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Loss of CENP-F results in distinct microtubule-related defects without chromosomal abnormalities.
Pfaltzgraff ER, Roth GM, Miller PM, Gintzig AG, Ohi R, Bader DM
(2016) Mol Biol Cell 27: 1990-9
MeSH Terms: Animals, Cell Cycle, Centromere, Chromosomal Proteins, Non-Histone, Chromosome Aberrations, Chromosome Segregation, Fibroblasts, Interphase, Kinetochores, Mice, Mice, Knockout, Microfilament Proteins, Microtubules, Mitosis, Protein Binding
Show Abstract · Added March 29, 2017
Microtubule (MT)-binding centromere protein F (CENP-F) was previously shown to play a role exclusively in chromosome segregation during cellular division. Many cell models of CENP-F depletion show a lag in the cell cycle and aneuploidy. Here, using our novel genetic deletion model, we show that CENP-F also regulates a broader range of cellular functions outside of cell division. We characterized CENP-F(+/+) and CENP-F(-/-) mouse embryonic fibroblasts (MEFs) and found drastic differences in multiple cellular functions during interphase, including cell migration, focal adhesion dynamics, and primary cilia formation. We discovered that CENP-F(-/-) MEFs have severely diminished MT dynamics, which underlies the phenotypes we describe. These data, combined with recent biochemical research demonstrating the strong binding of CENP-F to the MT network, support the conclusion that CENP-F is a powerful regulator of MT dynamics during interphase and affects heterogeneous cell functions.
© 2016 Pfaltzgraff et al. This article is distributed by The American Society for Cell Biology under license from the author(s). Two months after publication it is available to the public under an Attribution–Noncommercial–Share Alike 3.0 Unported Creative Commons License (http://creativecommons.org/licenses/by-nc-sa/3.0).
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15 MeSH Terms
The SUMO deconjugating peptidase Smt4 contributes to the mechanism required for transition from sister chromatid arm cohesion to sister chromatid pericentromere separation.
Stephens AD, Snider CE, Bloom K
(2015) Cell Cycle 14: 2206-18
MeSH Terms: Cell Cycle Proteins, Centromere, Chromatids, Chromosomal Proteins, Non-Histone, Chromosome Segregation, DNA Topoisomerases, Type II, Endopeptidases, Lac Operon, Mitosis, Saccharomyces cerevisiae, Saccharomyces cerevisiae Proteins, Spindle Apparatus, Sumoylation
Show Abstract · Added January 25, 2016
The pericentromere chromatin protrudes orthogonally from the sister-sister chromosome arm axis. Pericentric protrusions are organized in a series of loops with the centromere at the apex, maximizing its ability to interact with stochastically growing and shortening kinetochore microtubules. Each pericentromere loop is ∼50 kb in size and is organized further into secondary loops that are displaced from the primary spindle axis. Cohesin and condensin are integral to mechanisms of loop formation and generating resistance to outward forces from kinesin motors and anti-parallel spindle microtubules. A major unanswered question is how the boundary between chromosome arms and the pericentromere is established and maintained. We used sister chromatid separation and dynamics of LacO arrays distal to the pericentromere to address this issue. Perturbation of chromatin spring components results in 2 distinct phenotypes. In cohesin and condensin mutants sister pericentric LacO arrays separate a defined distance independent of spindle length. In the absence of Smt4, a peptidase that removes SUMO modifications from proteins, pericentric LacO arrays separate in proportion to spindle length increase. Deletion of Smt4, unlike depletion of cohesin and condensin, causes stretching of both proximal and distal pericentromere LacO arrays. The data suggest that the sumoylation state of chromatin topology adjusters, including cohesin, condensin, and topoisomerase II in the pericentromere, contribute to chromatin spring properties as well as the sister cohesion boundary.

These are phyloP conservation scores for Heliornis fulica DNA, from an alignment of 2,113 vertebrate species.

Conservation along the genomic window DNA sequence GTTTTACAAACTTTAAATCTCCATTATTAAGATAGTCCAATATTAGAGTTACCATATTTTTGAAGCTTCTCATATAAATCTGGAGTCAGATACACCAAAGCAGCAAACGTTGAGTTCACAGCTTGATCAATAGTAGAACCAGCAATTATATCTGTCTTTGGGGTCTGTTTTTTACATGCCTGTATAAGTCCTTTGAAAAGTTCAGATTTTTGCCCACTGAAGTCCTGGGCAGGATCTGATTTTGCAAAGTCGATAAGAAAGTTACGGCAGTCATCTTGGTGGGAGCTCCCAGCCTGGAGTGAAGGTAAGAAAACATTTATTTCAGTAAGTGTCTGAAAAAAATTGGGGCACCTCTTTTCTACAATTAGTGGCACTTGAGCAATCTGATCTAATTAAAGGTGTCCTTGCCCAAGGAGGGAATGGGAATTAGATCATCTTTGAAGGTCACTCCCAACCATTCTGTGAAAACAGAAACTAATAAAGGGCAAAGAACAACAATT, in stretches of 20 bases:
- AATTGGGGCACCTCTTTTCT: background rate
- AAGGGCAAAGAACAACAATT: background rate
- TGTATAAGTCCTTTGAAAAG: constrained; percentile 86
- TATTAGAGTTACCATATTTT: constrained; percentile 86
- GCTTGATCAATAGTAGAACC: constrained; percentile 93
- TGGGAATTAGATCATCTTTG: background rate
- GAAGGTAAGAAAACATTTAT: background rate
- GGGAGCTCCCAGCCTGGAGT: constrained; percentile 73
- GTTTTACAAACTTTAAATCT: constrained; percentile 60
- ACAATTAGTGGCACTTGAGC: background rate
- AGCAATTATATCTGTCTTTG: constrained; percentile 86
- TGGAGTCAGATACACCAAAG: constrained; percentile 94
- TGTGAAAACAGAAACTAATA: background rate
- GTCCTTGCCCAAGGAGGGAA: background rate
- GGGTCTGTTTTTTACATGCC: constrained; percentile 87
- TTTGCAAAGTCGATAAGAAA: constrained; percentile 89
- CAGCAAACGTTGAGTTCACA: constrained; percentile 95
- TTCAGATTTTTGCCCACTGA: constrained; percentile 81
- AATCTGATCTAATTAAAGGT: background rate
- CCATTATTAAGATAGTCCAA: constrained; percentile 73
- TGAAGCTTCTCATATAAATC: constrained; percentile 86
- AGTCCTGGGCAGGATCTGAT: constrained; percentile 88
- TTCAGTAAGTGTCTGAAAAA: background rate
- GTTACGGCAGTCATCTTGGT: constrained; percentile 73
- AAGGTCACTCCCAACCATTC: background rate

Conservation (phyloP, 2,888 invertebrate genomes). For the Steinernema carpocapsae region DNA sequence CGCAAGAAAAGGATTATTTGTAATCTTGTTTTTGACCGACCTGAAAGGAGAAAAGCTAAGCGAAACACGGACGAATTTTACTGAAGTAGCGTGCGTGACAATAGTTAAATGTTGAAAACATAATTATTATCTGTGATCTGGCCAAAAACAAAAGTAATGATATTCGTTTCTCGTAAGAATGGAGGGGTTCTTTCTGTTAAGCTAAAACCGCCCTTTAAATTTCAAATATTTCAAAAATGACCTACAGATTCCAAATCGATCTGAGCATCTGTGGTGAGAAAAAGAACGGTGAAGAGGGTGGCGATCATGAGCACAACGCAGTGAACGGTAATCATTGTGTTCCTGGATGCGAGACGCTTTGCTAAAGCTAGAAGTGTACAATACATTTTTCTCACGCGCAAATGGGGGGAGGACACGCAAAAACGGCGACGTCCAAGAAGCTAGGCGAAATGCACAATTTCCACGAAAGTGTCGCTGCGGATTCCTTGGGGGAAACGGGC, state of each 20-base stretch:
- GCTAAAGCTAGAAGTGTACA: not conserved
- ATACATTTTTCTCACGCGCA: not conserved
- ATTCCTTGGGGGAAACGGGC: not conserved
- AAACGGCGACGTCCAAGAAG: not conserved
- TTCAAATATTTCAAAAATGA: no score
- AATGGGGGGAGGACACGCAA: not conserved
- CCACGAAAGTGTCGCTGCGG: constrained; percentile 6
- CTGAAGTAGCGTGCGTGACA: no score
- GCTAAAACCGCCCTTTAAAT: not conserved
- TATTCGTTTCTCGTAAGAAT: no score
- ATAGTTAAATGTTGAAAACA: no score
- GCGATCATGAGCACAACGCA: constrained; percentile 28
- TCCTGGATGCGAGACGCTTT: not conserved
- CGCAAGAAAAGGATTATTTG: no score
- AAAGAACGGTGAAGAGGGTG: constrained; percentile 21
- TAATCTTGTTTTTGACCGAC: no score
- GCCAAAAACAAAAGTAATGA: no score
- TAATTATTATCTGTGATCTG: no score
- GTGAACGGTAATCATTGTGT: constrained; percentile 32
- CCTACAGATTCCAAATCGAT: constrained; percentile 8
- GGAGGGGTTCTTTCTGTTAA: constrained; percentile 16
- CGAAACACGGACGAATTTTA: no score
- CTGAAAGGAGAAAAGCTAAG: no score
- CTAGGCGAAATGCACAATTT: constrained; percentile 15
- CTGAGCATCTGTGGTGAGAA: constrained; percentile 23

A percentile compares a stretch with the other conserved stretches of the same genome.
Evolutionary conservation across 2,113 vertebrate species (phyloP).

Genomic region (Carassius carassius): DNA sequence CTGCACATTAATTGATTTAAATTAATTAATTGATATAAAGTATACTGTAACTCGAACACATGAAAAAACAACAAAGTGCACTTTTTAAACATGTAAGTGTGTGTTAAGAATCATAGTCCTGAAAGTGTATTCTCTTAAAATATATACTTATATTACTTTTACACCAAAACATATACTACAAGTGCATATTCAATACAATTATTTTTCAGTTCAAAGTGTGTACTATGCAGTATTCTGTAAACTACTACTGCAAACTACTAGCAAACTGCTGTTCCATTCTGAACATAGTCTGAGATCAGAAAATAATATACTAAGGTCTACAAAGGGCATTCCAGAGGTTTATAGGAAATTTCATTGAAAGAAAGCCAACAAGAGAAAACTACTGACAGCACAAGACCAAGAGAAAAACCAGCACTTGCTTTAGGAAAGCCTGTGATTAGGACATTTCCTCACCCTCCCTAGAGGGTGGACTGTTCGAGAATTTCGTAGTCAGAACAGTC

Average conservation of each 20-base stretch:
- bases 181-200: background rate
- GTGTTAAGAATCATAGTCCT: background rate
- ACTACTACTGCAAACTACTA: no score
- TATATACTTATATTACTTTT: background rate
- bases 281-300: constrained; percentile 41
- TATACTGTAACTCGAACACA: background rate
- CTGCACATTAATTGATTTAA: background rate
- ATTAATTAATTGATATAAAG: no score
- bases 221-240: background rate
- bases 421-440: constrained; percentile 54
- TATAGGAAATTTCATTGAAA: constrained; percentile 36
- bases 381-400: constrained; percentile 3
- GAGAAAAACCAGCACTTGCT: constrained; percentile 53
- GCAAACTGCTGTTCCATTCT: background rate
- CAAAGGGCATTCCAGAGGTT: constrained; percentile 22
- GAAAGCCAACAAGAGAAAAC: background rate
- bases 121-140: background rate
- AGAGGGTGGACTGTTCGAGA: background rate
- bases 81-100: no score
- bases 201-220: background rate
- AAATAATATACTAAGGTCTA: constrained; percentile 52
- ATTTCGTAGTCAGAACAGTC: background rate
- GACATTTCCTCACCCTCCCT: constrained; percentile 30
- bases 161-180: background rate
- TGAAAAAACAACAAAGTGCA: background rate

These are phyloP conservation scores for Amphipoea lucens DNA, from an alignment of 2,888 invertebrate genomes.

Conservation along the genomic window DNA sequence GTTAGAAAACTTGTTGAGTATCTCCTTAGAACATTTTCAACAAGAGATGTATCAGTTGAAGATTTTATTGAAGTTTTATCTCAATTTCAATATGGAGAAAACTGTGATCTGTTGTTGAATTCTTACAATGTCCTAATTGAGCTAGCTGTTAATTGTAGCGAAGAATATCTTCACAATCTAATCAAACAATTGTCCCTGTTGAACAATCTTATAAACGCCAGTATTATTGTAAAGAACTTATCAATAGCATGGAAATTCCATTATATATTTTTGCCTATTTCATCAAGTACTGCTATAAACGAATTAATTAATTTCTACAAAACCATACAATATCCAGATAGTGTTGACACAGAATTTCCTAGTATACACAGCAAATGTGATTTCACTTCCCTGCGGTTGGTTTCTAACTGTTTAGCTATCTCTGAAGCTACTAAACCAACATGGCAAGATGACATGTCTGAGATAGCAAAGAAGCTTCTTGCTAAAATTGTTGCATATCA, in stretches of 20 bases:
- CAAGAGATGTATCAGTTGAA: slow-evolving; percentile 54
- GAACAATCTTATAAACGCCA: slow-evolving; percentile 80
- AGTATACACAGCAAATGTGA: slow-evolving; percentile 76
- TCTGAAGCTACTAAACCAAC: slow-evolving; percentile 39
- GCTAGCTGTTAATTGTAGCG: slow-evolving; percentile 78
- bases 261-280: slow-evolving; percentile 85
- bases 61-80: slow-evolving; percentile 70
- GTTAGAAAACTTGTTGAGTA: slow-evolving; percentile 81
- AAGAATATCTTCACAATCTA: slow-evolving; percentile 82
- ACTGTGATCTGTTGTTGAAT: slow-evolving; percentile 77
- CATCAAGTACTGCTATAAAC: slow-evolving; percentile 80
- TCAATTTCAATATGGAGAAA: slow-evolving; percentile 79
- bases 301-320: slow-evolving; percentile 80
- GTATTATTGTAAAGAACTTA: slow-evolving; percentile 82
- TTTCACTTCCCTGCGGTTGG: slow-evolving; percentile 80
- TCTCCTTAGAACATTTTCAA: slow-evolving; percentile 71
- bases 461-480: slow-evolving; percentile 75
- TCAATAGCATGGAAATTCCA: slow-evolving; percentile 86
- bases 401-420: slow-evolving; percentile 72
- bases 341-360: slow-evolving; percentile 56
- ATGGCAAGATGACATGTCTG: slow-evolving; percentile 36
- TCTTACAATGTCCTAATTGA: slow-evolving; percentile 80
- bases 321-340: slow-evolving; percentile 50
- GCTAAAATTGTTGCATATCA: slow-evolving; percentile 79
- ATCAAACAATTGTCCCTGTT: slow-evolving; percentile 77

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13 MeSH Terms
Inherited variants in the inner centromere protein (INCENP) gene of the chromosomal passenger complex contribute to the susceptibility of ER-negative breast cancer.
Kabisch M, Lorenzo Bermejo J, Dünnebier T, Ying S, Michailidou K, Bolla MK, Wang Q, Dennis J, Shah M, Perkins BJ, Czene K, Darabi H, Eriksson M, Bojesen SE, Nordestgaard BG, Nielsen SF, Flyger H, Lambrechts D, Neven P, Peeters S, Weltens C, Couch FJ, Olson JE, Wang X, Purrington K, Chang-Claude J, Rudolph A, Seibold P, Flesch-Janys D, Peto J, dos-Santos-Silva I, Johnson N, Fletcher O, Nevanlinna H, Muranen TA, Aittomäki K, Blomqvist C, Schmidt MK, Broeks A, Cornelissen S, Hogervorst FB, Li J, Brand JS, Humphreys K, Guénel P, Truong T, Menegaux F, Sanchez M, Burwinkel B, Marmé F, Yang R, Bugert P, González-Neira A, Benitez J, Pilar Zamora M, Arias Perez JI, Cox A, Cross SS, Reed MW, Andrulis IL, Knight JA, Glendon G, Tchatchou S, Sawyer EJ, Tomlinson I, Kerin MJ, Miller N, kConFab Investigators, Australian Ovarian Cancer Study Group, Haiman CA, Schumacher F, Henderson BE, Le Marchand L, Lindblom A, Margolin S, Hooning MJ, Hollestelle A, Kriege M, Koppert LB, Hopper JL, Southey MC, Tsimiklis H, Apicella C, Slettedahl S, Toland AE, Vachon C, Yannoukakos D, Giles GG, Milne RL, McLean C, Fasching PA, Ruebner M, Ekici AB, Beckmann MW, Brenner H, Dieffenbach AK, Arndt V, Stegmaier C, Ashworth A, Orr N, Schoemaker MJ, Swerdlow A, García-Closas M, Figueroa J, Chanock SJ, Lissowska J, Goldberg MS, Labrèche F, Dumont M, Winqvist R, Pylkäs K, Jukkola-Vuorinen A, Grip M, Brauch H, Brüning T, Ko YD, GENICA Network, Radice P, Peterlongo P, Scuvera G, Fortuzzi S, Bogdanova N, Dörk T, Mannermaa A, Kataja V, Kosma VM, Hartikainen JM, Devilee P, Tollenaar RA, Seynaeve C, Van Asperen CJ, Jakubowska A, Lubinski J, Jaworska-Bieniek K, Durda K, Zheng W, Shrubsole MJ, Cai Q, Torres D, Anton-Culver H, Kristensen V, Bacot F, Tessier DC, Vincent D, Luccarini C, Baynes C, Ahmed S, Maranian M, Simard J, Chenevix-Trench G, Hall P, Pharoah PD, Dunning AM, Easton DF, Hamann U